Cat Talk and Body Language Communication



 

How Cats Say What Is On Their Minds

Cats don't have a lot to say, but when we do talk we want to be understood. We don't waste our breath chatting with other cats, humans, or ever to dogs. When we talk to you humans, we expect you to listen and respond immediately. That is just the way we cats think the world should operate: Cats make demands and humans obey. However, cats are disappointed a lot.

Each of our sounds is sending a message about what we want, don't want, like, or dislike. We expect that humans should have learned by now what we want by each sound. After all, cats have been living with humans for at least 5,000 years.

Law of Cat Motion

A cat will move in a straight line, unless there is a really good reason to change direction.

Mostly we cats just want food, comfort, or entertainment. Generally the higher the pitch and volume of our voices, the higher the immediacy and emotional level associated with our messages. The sound can be long and drawn out, or it can be short and crisp. Human research has proved that cats can understand up to 100 human words and make 20 different sounds. How many cat words or sounds from your kitty can you understand?

Some of our most common cat-talk sounds are these:

A short quiet "meow" done nearby and repeated endlessly: "I want you to give me something." (Usually food.) Or "I want you to do something." (Usually let me out or in a closed door.) Or "I'm bored and want you to pay attention to me." There is always a good reason for our meows. We cats only misbehave when humans ignore us.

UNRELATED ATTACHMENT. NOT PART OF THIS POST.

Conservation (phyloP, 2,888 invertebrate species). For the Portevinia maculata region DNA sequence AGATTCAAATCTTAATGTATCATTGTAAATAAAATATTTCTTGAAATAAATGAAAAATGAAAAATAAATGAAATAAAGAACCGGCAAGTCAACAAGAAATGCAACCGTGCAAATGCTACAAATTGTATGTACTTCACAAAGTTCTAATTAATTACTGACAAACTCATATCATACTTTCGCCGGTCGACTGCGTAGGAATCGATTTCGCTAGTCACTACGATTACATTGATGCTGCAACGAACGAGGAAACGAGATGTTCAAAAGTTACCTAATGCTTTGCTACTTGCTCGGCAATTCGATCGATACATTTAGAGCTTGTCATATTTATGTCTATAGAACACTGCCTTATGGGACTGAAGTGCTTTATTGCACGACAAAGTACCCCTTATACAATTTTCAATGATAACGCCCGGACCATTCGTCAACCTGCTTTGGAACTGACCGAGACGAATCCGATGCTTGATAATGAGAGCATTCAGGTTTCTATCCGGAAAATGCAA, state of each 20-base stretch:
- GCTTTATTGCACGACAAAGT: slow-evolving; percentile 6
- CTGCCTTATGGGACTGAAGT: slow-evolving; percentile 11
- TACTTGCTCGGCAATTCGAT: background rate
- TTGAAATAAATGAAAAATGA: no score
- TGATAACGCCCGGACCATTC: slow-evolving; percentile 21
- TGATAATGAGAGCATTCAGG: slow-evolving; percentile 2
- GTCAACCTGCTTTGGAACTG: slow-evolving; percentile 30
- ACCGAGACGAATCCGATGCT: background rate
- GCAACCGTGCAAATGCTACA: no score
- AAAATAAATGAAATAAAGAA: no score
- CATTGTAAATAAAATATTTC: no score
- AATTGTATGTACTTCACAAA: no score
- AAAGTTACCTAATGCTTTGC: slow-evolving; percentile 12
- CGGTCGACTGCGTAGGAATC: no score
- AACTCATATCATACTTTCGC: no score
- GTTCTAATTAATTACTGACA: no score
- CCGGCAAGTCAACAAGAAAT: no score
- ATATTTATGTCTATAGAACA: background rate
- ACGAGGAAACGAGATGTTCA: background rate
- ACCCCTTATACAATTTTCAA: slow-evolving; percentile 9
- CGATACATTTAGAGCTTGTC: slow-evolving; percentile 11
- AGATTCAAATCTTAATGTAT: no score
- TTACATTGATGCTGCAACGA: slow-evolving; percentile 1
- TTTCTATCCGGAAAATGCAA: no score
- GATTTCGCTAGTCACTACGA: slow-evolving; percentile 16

The pitiful look directly in the eyes, along with a little weak "meow", can get great results.  Here I am with my look that nearly always works to get me a loving scratching and my special kitty treat.

Cat asking for treat.

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Another good tactic cats use is Murrrup kind of a throaty chirping sound ending high pitched. This is usually done with tail straight up and sometimes done with simultaneous purring. This is a pleasant sound of approval and acceptance. If humans get one of these when their kitty enters the room he or she is saying, "I'm very pleased to see you!" Such a pleasant greeting invites an ear scratching and loving soft words of praise.

Cat tail up body language greeting.

"Hello! I'm happy to see you! What do you have for me?"

The domestic cat is the only cat species that can hold its tail vertically while walking. It is a body language sign that everything is OK with them.


A loud and long blood-curdling yowl. Sounds as if the cat is being tortured but don't worry. The sound is just an expression of extreme displeasure over the present situation. Cats know this high pitch and loud sound gets results so they put everything they have into making it sound agonizing. It usually gets the desired results even in the most impossible situations. (Like when the bedroom door is closed, and the humans are doing their private stuff and kitty is locked out!)

Cat yowling. "If this doesn't get your attention I can get even louder and keep it up all night long!" 


Feline Physics Law

Law of Cat Inertia A cat at rest will tend to remain at rest, unless acted upon by some outside force - such as the opening of cat food.

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© Copyright 2009 by Lawrence Rodrigues
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